White blonde hair is a huge trend right now (case in point – these celebs), and bleaching your hair can be a fun and exciting experience.
Here at Couturesque, after continuous research and insight from the professionals, we’ve decided to put together a basic guide to help you bleach your hair at home.
It’s also best to work on unwashed hair since your natural oils are there to help protect it before bleaching.
After you’ve created the mix, take the section of hair that has not been clipped away and make another section no bigger than a 1/4 inch thick.
Bleaching will weaken and dry out the hair, so you really want a strong foundation.
If your hair is orange, you need to bleach again.
If you choose a color the same shade as your bleached hair, it will actually make your hair darker since you would be layering the same shade.
A: If you can’t avoid straightening your hair that often, try washing it less – say, every 2-3 days – to keep it straight longer, and to prevent losing more moisture from product damage.

Bleach takes color out of your hair so if your hair is black or brown, it’ll turn a strawberry blonde or light brown, depending on the amount of time the bleach is left on you…r head.
Take caution if dying your hair after bleaching as you hair may be damaged already from the bleaching process and hair may be brittle; apply conditioner before applying any other permanent color.Also note that if after bleaching your hair and you do not like the color, be very careful of trying to dye it a darker shade, it may turn out gray or green.
well first off your chemicals your putting in your hair are pretty serious so be careful, second, bleaching your hair is opening the shafts of your hair follicle’s and is basi…cally killing its color which turns it to a faint yellow depending on the melanin or keratin in your hair.
Putting bleach, or peroxide, in your hair, will cause it to become a lighter shade of whatever color it already is.
DON’T do it.Household bleach is meant to clean and disinfect things, not change the color of your hair.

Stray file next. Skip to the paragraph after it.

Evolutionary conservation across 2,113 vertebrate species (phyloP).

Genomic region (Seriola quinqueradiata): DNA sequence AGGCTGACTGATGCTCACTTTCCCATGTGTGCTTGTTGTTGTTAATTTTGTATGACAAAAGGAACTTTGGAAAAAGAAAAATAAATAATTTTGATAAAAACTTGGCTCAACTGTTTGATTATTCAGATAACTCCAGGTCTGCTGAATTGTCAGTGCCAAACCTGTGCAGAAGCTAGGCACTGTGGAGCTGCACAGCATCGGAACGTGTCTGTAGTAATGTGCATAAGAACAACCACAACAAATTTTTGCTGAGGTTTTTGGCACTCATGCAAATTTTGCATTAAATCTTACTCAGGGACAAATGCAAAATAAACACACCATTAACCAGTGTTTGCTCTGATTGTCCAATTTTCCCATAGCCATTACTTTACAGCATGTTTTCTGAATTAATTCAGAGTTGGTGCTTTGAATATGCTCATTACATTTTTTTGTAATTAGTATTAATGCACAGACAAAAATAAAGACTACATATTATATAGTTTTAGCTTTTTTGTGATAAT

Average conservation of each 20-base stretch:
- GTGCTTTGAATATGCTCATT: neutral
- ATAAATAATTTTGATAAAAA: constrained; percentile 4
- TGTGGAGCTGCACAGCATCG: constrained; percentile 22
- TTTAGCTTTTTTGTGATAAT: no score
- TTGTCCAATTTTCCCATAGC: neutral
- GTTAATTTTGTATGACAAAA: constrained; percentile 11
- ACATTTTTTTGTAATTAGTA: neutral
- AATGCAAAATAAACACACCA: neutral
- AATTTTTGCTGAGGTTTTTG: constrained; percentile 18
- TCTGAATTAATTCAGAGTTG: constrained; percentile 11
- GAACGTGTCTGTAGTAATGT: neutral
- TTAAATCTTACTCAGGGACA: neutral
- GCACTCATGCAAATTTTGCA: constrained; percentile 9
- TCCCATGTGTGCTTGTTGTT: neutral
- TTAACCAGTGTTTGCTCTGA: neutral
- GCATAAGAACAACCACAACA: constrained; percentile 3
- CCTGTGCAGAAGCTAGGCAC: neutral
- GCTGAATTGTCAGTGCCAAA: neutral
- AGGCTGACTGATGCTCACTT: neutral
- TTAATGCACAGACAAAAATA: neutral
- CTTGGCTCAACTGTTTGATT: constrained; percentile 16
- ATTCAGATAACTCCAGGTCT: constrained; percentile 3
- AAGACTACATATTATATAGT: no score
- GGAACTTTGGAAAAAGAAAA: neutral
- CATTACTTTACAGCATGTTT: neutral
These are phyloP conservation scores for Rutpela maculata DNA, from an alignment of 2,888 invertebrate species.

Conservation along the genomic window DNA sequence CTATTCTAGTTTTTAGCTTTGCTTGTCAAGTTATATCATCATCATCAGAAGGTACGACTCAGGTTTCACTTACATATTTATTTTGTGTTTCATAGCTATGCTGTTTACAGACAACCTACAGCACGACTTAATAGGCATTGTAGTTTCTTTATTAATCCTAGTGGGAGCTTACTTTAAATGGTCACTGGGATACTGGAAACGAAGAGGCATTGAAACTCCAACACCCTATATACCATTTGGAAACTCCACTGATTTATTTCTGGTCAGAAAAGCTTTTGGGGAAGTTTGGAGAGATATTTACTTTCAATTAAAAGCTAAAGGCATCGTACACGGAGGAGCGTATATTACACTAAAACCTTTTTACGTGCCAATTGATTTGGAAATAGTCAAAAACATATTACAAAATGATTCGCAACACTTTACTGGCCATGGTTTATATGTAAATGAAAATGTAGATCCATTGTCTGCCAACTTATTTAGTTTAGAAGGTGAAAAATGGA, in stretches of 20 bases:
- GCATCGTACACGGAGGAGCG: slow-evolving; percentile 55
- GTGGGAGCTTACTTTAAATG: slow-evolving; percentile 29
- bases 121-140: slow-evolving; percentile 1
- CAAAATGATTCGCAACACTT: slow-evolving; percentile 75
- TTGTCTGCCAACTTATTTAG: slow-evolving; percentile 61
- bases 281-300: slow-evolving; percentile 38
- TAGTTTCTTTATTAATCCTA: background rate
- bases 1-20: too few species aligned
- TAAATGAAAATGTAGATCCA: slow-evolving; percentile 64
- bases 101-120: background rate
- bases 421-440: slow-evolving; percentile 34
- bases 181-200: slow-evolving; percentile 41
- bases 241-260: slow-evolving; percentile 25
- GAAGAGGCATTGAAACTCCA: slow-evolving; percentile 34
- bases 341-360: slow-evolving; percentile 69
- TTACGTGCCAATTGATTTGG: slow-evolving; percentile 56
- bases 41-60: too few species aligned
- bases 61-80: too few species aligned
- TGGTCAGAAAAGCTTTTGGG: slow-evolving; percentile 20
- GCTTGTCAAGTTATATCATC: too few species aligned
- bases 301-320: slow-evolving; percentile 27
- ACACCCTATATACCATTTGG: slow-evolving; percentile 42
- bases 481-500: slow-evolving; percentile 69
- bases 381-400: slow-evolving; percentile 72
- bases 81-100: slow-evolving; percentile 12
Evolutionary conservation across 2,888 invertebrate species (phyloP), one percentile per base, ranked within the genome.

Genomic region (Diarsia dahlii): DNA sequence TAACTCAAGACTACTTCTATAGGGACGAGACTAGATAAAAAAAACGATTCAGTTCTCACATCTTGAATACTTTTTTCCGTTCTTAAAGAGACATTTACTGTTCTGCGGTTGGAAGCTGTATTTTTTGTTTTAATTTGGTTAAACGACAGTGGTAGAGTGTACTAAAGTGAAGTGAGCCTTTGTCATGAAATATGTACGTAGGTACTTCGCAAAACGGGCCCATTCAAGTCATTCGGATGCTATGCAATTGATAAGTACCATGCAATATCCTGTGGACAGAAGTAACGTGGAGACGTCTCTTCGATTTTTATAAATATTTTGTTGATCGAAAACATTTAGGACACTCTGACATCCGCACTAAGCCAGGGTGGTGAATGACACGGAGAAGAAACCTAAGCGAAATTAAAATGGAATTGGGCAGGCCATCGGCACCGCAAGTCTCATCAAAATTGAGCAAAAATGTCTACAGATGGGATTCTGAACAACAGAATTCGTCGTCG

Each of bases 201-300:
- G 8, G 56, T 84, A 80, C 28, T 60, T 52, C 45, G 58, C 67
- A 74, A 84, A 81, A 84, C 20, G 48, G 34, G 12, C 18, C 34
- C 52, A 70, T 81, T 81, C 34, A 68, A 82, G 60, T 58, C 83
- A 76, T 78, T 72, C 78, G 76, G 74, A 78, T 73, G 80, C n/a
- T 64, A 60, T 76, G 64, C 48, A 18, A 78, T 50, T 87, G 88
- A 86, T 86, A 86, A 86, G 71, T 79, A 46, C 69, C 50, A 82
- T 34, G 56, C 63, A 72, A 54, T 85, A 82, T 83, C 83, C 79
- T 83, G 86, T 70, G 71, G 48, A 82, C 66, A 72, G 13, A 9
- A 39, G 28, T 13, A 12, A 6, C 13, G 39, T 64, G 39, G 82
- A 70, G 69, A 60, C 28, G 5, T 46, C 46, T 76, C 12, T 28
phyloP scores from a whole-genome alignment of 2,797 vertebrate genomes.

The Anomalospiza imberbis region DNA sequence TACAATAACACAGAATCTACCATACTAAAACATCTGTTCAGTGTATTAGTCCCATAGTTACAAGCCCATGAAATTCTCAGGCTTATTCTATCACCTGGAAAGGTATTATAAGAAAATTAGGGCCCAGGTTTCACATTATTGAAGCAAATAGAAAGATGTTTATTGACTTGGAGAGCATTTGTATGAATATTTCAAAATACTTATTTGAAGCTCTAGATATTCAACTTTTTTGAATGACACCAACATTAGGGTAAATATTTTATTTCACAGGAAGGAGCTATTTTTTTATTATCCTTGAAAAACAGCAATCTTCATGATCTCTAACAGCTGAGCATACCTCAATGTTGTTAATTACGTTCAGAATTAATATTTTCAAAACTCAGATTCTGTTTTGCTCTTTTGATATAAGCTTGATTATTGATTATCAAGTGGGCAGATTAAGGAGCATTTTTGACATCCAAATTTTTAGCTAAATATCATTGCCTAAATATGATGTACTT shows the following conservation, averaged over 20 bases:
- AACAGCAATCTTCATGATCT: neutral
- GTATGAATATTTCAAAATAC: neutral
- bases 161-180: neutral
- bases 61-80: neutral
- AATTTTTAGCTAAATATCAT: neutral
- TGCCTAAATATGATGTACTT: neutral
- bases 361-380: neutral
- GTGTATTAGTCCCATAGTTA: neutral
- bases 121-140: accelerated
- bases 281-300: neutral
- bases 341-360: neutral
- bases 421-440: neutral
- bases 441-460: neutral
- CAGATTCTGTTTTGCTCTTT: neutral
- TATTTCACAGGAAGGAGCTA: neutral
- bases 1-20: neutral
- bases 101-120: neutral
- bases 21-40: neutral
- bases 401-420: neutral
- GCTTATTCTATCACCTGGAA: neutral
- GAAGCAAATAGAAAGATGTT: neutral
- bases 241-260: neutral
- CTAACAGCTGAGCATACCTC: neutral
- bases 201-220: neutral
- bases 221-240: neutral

the hole reaction of it is H2O2=>H2O+O2________________Applying bleach to the hair will lighten the existing color.
You would also inhale far more of the fumes than what is safe, and could cause serious harm to your lungs, as well as other health problems.And contrary to what some believe, it won’t bleach your hair in the way they believe it will anyway.
Stripping the color out of your hair is not a d.i.y. project that you do with products you have around your house, but if your looking for a cheaper alternative than going to a salon, you can go to a beauty supply store like Sally’s, where you don’t need a license to purchase products.
A bit more:Using household bleach on your hair can have serious consequences, includ…ing death.

Sun In Lemon Hair Lightener-After a long time of blonde I got back to dark brown a year ago and I decided to go a little lighter this summer but didn't want to dry out my hair w bleach after a year of treatments and masks..etc. So I grabbed this and used it three times now and I absolutely the shade of blonde it has given me.
Sun In Lemon Hair Lightener-After a long time of blonde I got back to dark brown a year ago and I decided to go a little lighter this summer but didn't want to dry out my hair w bleach after a year of treatments and masks..etc. So I grabbed this and used it three times now and I absolutely LOVE the shade of blonde it has given me.
Don't want to go dark, I like my blonde hair, but I want to get away from my "golden/sun bleached" Summer hair and move towards a more "Winterish Frost Blonde"….I think this tone/color would work.
Don't want to go dark, I like my blonde hair, but I want to get away from my "golden/sun bleached" Summer hair and move towards a more "Winterish Frost Blonde"….I think this tone/color would work.
Dont want to go dark, I like my blonde hair, but I want to get away from my golden/sun bleached Summer hair and move towards a more Winterish Frost Blonde….I think this tone/color would work.

Ashley and I could use the same bleach mixture and apply it to our hair for the same amount of time and it might not turn out the same.It just depends on how dark your hair is, how much stain is on it and how healthy or unhealthy your hair is.
Because we explained how bleach works in our “How Hair Bleach Works” video, we are going to cover how to properly apply hair bleach in this video.
Get ready to bleach it up! You are going to want to section your hair into least 4 sections.
You mixed up your hair bleach according to manufacturers directions.
There are 2 different application techniques when using hair bleach.
It is just important to remember that bleach is a chemical, a chemical that can eat the hair right off your head.
The goal with bleaching your hair for the first time is to keep it off your roots! You actually want to keep it at least 1 inch away from your scalp.
This video we are going to show you how to apply a virgin or first time bleach job.